What you missed is a moment of feature incompleteness, understandably 
missed because the moment is now more than half a decade long. :)

LC offers pretty good support for mobile-native controls.  It's just 
that, unlike everything else in LC or any other xTalk, they must be 
instantiated through script rather than by drawing on screen.

Fortunately mobile apps are, but their nature, often less complex in UI 
than desktop apps, and the properties and messages provided for 
mobile-native scripted controls are a subset of those we've been 
enjoying for the desktop.

This makes it relatively straightforward to use the subset of controls 
that make sense on mobile where useful in development, and have a script 
walk through them on preOpenCard and replace those that need to be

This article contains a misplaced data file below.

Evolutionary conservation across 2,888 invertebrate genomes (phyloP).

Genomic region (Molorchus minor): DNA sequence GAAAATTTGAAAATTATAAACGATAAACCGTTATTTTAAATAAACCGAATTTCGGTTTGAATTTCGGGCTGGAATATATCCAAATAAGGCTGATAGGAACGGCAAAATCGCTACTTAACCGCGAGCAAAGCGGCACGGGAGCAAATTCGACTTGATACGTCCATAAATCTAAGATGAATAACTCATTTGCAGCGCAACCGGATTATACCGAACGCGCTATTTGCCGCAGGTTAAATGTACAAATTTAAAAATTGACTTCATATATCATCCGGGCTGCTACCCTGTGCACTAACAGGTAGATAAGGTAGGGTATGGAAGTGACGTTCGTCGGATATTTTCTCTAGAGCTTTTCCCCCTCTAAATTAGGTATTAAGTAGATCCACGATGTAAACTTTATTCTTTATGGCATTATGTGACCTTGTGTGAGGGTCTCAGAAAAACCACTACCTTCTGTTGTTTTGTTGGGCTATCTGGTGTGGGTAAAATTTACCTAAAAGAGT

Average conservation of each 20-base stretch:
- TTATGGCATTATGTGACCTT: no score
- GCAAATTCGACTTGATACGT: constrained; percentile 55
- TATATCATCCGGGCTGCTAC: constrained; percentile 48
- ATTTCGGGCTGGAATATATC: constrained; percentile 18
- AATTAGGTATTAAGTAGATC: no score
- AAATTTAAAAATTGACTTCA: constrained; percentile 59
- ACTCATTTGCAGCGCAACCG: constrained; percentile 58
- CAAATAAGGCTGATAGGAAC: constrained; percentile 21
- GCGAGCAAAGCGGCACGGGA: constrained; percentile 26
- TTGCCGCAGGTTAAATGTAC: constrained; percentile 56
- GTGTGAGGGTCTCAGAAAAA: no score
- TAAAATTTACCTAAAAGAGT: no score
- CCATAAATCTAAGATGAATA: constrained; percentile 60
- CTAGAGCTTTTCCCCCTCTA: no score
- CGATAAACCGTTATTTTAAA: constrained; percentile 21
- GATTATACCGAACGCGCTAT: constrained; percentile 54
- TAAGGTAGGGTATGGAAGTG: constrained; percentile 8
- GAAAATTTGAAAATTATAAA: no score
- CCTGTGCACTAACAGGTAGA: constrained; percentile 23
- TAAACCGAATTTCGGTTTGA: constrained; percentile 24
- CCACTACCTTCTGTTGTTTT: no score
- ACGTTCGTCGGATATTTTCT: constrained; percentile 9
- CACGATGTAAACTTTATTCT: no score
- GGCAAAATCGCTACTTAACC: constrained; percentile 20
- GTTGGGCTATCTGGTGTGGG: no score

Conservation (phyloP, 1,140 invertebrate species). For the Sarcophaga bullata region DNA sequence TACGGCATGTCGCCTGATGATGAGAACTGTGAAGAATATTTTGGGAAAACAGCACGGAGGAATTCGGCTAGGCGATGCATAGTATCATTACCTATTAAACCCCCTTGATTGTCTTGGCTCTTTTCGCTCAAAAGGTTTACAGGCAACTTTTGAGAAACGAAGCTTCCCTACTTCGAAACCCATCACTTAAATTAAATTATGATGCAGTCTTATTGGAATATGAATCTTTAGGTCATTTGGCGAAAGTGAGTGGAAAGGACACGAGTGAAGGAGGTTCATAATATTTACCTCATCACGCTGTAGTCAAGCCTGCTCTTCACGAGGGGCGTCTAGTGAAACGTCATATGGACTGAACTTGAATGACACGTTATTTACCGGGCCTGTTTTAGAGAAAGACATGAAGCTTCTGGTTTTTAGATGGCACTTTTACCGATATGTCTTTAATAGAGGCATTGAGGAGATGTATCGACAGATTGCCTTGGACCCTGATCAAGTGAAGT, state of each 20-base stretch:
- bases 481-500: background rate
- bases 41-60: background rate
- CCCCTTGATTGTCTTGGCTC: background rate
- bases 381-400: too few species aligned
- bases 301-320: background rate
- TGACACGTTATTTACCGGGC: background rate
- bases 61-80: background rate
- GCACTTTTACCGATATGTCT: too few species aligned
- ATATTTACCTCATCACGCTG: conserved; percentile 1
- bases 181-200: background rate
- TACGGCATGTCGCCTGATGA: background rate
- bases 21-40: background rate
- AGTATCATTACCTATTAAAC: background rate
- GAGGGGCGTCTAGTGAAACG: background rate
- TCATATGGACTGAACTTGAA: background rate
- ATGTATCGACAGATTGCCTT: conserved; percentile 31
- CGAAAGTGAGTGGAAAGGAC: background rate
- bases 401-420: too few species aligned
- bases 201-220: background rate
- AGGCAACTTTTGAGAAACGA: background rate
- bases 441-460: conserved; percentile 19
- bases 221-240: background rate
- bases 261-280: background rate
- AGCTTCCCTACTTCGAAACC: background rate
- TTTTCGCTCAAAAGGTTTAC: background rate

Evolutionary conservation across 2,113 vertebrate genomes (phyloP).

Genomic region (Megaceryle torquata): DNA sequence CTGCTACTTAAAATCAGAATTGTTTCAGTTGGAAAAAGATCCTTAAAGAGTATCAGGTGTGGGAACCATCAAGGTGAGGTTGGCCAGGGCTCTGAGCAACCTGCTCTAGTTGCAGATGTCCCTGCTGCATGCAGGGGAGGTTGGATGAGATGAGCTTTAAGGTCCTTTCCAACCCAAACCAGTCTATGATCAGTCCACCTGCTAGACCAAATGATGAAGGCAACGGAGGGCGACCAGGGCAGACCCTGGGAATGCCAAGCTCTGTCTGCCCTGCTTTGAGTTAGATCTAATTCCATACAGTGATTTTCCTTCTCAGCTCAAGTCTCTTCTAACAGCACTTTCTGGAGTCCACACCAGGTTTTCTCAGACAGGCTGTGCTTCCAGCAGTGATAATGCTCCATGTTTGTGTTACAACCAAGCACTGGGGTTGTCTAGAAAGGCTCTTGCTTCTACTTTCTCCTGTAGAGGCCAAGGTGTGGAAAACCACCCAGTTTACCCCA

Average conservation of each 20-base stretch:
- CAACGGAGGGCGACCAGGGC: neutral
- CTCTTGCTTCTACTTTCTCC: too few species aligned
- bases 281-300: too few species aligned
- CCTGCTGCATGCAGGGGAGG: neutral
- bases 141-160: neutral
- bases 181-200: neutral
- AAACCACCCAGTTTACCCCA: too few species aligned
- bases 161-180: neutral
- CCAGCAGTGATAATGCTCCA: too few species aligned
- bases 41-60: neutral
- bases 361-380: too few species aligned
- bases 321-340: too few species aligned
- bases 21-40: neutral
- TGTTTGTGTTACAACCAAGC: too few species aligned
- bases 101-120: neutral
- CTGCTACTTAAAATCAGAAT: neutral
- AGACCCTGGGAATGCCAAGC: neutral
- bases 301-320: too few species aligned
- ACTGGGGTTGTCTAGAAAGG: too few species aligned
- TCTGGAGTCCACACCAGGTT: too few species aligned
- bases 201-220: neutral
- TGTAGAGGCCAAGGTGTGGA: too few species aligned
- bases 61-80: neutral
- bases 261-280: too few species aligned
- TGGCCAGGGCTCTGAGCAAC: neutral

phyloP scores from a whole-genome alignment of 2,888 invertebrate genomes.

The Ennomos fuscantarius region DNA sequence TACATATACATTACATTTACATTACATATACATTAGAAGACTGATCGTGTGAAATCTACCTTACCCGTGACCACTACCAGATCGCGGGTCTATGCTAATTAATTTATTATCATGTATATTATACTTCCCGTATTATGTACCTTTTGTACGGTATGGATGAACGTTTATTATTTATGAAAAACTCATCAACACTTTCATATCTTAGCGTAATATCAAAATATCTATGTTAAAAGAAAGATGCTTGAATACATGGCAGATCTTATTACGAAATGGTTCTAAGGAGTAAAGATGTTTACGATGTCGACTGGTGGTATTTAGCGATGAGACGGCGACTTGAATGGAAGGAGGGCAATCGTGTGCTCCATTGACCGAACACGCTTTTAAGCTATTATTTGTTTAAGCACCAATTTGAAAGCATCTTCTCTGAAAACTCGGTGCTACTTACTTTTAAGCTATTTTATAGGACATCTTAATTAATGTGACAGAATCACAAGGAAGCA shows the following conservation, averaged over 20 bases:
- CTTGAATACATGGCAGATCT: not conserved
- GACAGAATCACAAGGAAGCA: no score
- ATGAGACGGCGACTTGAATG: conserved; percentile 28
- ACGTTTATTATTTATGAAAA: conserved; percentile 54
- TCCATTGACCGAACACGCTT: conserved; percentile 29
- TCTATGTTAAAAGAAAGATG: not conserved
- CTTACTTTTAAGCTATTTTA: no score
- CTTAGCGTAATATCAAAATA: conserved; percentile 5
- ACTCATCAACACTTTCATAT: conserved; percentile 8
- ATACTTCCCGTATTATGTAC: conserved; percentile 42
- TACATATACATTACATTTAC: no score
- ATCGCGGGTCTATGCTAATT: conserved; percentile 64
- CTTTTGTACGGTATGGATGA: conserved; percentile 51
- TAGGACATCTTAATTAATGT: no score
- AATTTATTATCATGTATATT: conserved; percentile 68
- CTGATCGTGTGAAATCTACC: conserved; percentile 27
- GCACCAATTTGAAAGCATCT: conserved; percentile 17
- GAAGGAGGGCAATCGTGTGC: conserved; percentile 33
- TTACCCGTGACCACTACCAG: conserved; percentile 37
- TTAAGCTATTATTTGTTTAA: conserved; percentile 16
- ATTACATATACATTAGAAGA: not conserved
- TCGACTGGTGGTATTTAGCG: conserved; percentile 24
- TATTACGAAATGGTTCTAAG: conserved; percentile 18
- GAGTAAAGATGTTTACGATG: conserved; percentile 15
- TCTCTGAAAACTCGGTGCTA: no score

mobile-native with their mobile-native counterparts.   Add a resizeStack 
handler to handle orientation changes, and a few dispatches to map 
mobile-native messages to your LC-native objects, and you can enjoy a 
workflow very much like the desktop with your focus on your app's 
business logic when in the IDE and smooth deployment on the device.

It'll be nice when LC Ltd provides for those two platforms the 
xTalk-like workflow that is the reason we love this family of tools. 
They may find an uptick in sales as well as new users will find mobile 
work as enjoyable as making desktop apps.

But in the meantime the distance between what we have in hand and what 
we need to enjoy a smoother workflow for at least ourselves is less than 
a day's work.  I'd easily spend an order of magnitude more time porting 
even the simplest app to anything else.

-- 
  Richard Gaskin
  Fourth World Systems
  Software Design and Development for the Desktop, Mobile, and the Web
  ____________________________________________________________________
  Ambassador at FourthWorld.com                http://www.FourthWorld.com





More information about the Use-livecode mailing list